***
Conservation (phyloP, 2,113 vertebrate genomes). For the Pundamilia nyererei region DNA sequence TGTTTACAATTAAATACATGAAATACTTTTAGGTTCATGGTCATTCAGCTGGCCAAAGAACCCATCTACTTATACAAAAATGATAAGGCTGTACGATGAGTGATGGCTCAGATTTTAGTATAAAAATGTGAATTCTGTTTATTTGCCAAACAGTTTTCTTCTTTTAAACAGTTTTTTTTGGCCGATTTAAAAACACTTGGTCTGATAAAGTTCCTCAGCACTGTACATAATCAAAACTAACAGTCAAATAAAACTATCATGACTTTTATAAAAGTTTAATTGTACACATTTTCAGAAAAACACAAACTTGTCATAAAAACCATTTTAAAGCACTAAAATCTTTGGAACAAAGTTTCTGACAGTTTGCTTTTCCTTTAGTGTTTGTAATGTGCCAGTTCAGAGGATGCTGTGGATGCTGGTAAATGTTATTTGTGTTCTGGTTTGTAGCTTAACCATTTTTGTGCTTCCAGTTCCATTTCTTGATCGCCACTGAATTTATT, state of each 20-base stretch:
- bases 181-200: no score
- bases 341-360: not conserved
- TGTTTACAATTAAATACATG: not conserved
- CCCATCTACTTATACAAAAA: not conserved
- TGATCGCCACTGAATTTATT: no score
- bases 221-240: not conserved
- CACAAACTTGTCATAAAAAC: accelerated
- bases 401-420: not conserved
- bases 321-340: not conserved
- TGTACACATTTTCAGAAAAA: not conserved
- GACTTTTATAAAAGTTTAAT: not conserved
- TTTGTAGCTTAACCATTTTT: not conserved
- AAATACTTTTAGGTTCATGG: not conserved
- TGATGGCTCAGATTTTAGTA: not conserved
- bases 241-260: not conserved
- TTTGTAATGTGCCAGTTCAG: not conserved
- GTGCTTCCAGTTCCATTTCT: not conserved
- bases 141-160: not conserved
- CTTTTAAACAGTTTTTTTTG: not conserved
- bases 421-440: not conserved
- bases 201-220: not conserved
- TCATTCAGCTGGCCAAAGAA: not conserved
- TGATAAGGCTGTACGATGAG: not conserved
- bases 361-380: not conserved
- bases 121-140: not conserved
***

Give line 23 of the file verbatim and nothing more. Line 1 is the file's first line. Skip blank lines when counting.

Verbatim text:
- TCATTCAGCTGGCCAAAGAA: not conserved